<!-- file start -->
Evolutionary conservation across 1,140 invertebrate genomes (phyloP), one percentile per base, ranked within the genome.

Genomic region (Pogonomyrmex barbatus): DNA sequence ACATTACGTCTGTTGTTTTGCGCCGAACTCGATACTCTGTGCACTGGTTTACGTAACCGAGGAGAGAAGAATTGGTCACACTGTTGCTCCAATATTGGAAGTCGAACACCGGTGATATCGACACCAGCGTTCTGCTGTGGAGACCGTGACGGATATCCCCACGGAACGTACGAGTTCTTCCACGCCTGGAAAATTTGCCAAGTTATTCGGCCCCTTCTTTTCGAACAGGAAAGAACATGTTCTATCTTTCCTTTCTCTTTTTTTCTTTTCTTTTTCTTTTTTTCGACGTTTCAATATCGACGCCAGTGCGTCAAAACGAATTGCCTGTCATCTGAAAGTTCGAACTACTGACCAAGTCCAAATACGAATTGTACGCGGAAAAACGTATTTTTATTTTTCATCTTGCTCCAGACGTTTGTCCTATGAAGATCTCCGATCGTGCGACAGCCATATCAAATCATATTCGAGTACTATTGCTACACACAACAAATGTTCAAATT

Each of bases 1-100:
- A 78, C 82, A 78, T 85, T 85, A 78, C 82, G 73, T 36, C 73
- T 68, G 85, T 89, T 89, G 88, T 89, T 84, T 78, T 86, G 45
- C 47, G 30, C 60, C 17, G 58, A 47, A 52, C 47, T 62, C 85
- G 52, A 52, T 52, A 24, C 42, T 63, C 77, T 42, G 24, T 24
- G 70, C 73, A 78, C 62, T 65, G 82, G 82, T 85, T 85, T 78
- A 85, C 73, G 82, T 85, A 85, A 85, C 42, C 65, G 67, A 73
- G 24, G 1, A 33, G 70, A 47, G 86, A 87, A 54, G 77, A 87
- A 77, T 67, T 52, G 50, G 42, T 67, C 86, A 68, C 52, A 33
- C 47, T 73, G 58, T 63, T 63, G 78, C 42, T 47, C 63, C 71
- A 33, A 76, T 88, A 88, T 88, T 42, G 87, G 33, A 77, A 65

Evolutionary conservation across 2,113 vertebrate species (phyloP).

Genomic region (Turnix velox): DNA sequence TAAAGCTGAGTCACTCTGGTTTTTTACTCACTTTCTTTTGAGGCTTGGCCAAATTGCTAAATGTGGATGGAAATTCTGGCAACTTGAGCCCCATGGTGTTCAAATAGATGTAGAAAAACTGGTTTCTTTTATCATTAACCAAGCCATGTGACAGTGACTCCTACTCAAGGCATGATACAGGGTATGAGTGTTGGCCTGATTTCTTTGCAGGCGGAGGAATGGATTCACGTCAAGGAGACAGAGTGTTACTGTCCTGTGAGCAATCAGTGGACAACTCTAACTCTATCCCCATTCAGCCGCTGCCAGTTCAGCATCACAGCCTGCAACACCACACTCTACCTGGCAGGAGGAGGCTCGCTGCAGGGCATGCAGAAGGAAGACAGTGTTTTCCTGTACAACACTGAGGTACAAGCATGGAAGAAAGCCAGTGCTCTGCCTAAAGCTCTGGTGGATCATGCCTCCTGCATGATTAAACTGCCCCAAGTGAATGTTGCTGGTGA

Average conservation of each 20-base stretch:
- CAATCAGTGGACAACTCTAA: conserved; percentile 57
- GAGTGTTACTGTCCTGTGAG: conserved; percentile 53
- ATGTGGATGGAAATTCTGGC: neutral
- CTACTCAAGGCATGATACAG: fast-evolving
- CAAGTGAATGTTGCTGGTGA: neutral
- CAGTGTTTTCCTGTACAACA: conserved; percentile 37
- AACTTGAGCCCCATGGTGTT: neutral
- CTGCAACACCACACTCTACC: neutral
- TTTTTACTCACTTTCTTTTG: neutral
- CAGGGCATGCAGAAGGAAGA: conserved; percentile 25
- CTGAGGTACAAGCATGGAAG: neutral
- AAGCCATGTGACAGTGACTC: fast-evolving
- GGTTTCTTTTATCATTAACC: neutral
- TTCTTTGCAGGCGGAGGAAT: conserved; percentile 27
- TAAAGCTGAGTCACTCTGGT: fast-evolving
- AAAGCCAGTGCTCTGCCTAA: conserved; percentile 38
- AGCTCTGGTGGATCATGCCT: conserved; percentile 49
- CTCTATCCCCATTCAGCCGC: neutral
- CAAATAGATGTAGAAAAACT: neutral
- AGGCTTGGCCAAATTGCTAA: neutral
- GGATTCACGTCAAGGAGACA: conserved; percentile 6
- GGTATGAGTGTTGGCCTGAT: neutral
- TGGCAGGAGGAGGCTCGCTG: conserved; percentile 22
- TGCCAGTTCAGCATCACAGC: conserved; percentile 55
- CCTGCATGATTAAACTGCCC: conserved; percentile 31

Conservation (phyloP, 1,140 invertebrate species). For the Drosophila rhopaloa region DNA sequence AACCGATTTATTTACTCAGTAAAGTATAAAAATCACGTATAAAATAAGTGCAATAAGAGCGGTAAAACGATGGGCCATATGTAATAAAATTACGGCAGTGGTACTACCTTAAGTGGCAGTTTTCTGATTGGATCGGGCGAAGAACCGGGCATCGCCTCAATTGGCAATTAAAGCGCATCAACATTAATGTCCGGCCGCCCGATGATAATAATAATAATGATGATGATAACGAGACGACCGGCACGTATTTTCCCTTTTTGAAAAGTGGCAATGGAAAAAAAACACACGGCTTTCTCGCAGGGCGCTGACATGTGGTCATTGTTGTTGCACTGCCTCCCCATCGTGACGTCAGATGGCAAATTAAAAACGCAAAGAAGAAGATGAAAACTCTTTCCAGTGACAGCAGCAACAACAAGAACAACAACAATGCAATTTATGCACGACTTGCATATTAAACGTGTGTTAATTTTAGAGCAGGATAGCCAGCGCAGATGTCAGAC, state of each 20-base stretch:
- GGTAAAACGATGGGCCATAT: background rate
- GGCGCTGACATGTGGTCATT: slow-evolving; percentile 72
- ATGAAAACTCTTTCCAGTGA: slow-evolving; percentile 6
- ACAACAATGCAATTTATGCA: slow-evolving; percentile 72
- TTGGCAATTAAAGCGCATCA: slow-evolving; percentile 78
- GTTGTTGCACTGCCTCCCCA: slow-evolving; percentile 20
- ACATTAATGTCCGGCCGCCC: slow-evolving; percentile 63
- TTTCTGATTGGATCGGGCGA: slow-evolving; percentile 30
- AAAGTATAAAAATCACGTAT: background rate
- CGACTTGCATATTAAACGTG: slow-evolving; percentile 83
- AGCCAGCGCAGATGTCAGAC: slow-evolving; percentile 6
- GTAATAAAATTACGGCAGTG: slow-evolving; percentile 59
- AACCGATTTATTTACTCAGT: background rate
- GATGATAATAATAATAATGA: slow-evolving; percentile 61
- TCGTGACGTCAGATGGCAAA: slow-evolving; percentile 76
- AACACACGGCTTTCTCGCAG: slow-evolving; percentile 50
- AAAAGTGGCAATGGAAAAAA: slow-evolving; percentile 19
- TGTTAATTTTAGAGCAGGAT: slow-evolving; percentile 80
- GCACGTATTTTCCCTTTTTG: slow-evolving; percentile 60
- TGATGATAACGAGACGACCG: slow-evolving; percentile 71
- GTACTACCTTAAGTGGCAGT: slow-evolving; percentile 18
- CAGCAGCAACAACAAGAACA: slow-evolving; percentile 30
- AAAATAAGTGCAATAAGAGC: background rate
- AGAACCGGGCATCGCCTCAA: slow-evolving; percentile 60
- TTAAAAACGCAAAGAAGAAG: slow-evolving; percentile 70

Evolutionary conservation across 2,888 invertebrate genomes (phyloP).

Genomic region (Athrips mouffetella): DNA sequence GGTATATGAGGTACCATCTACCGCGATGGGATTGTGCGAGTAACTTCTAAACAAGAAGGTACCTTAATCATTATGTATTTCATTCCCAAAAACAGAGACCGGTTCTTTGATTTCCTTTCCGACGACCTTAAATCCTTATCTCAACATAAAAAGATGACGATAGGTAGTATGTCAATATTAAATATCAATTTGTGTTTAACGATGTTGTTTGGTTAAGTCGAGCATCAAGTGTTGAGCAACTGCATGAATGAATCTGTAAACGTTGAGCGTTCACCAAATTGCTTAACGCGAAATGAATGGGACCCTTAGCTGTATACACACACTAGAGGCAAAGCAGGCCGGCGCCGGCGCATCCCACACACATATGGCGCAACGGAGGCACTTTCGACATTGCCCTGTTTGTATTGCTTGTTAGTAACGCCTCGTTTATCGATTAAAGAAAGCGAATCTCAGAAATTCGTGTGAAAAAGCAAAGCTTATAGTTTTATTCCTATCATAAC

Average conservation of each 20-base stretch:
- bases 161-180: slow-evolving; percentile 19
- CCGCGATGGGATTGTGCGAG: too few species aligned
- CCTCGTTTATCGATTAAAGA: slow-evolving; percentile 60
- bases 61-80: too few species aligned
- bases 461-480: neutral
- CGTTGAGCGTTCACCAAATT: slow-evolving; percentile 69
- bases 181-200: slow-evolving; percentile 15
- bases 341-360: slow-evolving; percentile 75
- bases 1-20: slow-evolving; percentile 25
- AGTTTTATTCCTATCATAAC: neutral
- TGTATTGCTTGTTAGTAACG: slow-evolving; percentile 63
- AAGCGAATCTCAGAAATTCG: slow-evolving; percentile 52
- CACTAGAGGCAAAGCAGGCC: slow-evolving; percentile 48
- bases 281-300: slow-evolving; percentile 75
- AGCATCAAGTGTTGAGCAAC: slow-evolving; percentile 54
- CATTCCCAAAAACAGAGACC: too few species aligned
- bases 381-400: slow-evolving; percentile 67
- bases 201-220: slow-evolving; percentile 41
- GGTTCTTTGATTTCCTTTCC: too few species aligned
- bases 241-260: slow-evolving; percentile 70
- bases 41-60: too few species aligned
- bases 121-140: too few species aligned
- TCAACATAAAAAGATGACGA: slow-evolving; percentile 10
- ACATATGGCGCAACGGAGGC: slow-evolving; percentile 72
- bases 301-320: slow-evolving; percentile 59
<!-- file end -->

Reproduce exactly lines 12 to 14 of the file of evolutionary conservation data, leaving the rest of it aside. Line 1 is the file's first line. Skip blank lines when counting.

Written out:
- C 47, T 73, G 58, T 63, T 63, G 78, C 42, T 47, C 63, C 71
- A 33, A 76, T 88, A 88, T 88, T 42, G 87, G 33, A 77, A 65

Evolutionary conservation across 2,113 vertebrate species (phyloP).